Since I first saw them about a year-and-a-half ago, I’ve been pretty relentless in touting Nashville band the Cold Stares here. I won’t bore you here with yet more breathless tales of their blues-rock badassery. (For breathless fanboyishness, read my Huffington Post write-up of them here.)
I think I’ve seen them about 10 times now. In that time I’ve also become friends with Chris (Tapp, the guitarist and singer) and Brian (Mullins, the drummer). What’s so impressive about these guys is that they know how incredibly good they are, but at the same time, until you’ve actually seen them on stage for the first time, you’d never know that (a) they’re musicians, and (b) they really are that damned good. The guys wear suits on stage. When they’re finished playing a show Nashville, they drive two hours back to their homes in Henderson, Kentucky. When women flirt with Tapp after a show, he tells them about his wife’s casserole. These guys are far more into music than into being musicians.
It’s been fun to watch their rise. I scan crowds when I go to see them play. You can sit at Nashville’s 3rd and Lindsley and watch one by one, as people who haven’t seen them before slowly come around. Earlier this year, they started working with Nashville superlawyer and music kingmaker Kent Marcus. They’re expecting the master of their first full-length, professionally produced album to be finished next week. It comes out in about six weeks. They were planning a national tour to promote it.
I saw them in Evansville, Indiana a few months ago, just across the state line from their hometown. In Nashville, they still open for other bands. They’re still winning converts. Back home, everyone is converted. The place was sold out. There was a label rep at the Evansville show. He told them he wanted to see if their live show was as good as they sounded on tape. After the show, he told them he wanted to make their recordings sound more like their live show. Watching the steady of success of these two genuine guys, playing original no bullshit, straight-on blues rock, well, it was a beautiful thing to witness.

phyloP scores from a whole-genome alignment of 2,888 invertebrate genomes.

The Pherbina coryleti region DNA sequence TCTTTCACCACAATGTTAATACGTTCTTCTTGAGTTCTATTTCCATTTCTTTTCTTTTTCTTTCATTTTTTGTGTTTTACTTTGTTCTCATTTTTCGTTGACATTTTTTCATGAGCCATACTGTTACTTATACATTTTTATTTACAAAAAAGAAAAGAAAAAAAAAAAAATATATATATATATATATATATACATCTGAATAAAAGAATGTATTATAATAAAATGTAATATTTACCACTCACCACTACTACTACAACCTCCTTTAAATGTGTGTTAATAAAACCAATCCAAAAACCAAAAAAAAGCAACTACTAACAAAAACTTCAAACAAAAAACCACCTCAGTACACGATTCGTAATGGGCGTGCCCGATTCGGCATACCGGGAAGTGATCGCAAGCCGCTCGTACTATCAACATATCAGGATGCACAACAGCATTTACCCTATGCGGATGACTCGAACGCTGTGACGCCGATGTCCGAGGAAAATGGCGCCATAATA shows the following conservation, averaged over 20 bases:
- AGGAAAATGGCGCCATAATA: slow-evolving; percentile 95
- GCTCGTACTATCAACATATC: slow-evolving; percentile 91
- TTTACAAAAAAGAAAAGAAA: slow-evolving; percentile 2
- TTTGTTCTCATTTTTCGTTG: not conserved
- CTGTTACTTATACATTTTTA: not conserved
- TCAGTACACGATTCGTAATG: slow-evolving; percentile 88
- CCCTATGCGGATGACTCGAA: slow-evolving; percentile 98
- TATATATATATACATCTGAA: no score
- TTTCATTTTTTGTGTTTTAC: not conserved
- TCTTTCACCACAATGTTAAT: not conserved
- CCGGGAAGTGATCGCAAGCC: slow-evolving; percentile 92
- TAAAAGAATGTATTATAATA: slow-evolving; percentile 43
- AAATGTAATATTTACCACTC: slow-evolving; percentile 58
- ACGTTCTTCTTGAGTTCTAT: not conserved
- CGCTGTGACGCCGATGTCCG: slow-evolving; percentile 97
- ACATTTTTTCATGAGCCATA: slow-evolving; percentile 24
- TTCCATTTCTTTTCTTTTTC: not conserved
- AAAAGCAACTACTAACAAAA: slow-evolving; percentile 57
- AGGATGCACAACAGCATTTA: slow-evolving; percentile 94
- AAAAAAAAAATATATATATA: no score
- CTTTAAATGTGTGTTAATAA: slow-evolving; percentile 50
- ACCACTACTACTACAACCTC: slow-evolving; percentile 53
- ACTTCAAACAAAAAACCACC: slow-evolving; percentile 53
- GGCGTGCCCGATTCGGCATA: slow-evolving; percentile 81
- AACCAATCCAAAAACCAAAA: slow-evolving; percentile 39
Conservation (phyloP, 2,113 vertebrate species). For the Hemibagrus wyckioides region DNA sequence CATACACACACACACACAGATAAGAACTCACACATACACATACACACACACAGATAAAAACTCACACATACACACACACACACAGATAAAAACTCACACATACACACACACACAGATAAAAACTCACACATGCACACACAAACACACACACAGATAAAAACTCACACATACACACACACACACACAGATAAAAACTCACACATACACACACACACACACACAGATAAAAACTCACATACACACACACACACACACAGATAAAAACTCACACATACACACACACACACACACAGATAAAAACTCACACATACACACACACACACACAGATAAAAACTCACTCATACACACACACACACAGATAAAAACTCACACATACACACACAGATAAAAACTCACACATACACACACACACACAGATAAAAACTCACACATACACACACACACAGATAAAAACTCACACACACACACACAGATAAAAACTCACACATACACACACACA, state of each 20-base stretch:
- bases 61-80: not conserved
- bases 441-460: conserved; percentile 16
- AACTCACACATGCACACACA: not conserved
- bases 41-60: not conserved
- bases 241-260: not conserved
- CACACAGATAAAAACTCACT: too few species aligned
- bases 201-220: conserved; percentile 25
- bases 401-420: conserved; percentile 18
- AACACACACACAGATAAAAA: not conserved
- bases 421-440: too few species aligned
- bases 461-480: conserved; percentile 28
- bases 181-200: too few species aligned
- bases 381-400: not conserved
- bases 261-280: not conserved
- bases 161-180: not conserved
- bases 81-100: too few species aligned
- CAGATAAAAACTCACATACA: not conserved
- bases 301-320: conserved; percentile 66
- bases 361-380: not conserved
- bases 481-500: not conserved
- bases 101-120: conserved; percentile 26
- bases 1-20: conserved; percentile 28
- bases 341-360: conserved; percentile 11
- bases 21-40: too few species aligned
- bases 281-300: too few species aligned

And then. This week. Well, bloody hell: On Monday, Chris Tapp put up a status update on Facebook that he has cancer.
He’s facing some tough odds. As he explains it, he had some spots removed from his back in 2009. Lab tests for melanoma came back clean. He has since discovered that the lab reports were wrong. Someone fucked up. Which means that over the last few years, as Tapp and Mullins have been winning battle of the bands competitions, blowing headline bands off the stage, and rattling bar glasses around Nasvhille, as they’ve inched their way to the brink of breaking through, the entire time, cancer has been growing in Tapp, dropping a smothering shroud on all of this just a few weeks before it was about to blow up.
(A little side note: The outpouring of support for Tapp on the band’s Facebook pages is enough to make you forget about all the company’s negative press in recent weeks. Facebook is perfect for this sort of thing. Tapp’s been posting test results shortly after he gets them, at which point he’s smothered with encouragement and expressions of faith from friends, family, and fans.)
Awful as this is for those of us who know and like Chris, for Cold Stares fans eager to see more from him and Brian, none of that is nearly as important as this: The guy has a wife and two kids. Ages 10 and 5.
I’m a writer. Words are how I make my living. And I guess this is the part where I run out of words.
If you’ve become a fan of the band through this site, you might take a minute to send Chris some encouragement, either on his Facebook page, or via email. That’s the point of this post. Give him some support. Chris is a devout Christian, so if that’s your bag, send some prayer his way.
There’s a bit more, too. Over the last ten years, I’ve built a pretty nice platform with this blog. We have a core community of loyal and regular readers here. I hope y’all don’t mind if I exploit that a bit for a friend who could use some help. As I mentioned, Chris is facing long odds. But not impossible odds. But his treatment will be expensive. The way I see it, the last thing he ought to worry about over the coming months is his family’s financial security and his kids’ future. So we’re working on setting up a fund to help with his medical bills, his day to day bills, and whatever other expenses that may come up. I don’t know what sort of fundraising ability this blog has, but to the extent we can help, I’d like to try.
I’ll let you know how you can help once the fund is up and running. This was my idea, by the way. Chris has signed off (reluctantly, I would guess), but he didn’t suggest it. Nor would he, from what I know of him.
The Nashville music community has a nice history of rallying around musicians in Chris’s situation. So we’re also looking into the possibility of some sort of benefit concert. So if you’re in the music industry, or live here in Nashville and think there’s some way you can help, let me know in the comments, or drop me an email.
Finally, I should add that Chris is pretty adamant about welcoming encouragement, but not pity. In an email, he writes: “I’m going to survive, and when we come back musically it’s going to be an extremely powerful event.”
They committed months ago to play my book release party—which I’m hoping will be next spring. As I wrote in an email to him, that gives him about a year to kick this thing in the ass, and then get back into playing shape.
It is Friday, so it seems right to keep with tradition here, and end this post with some music.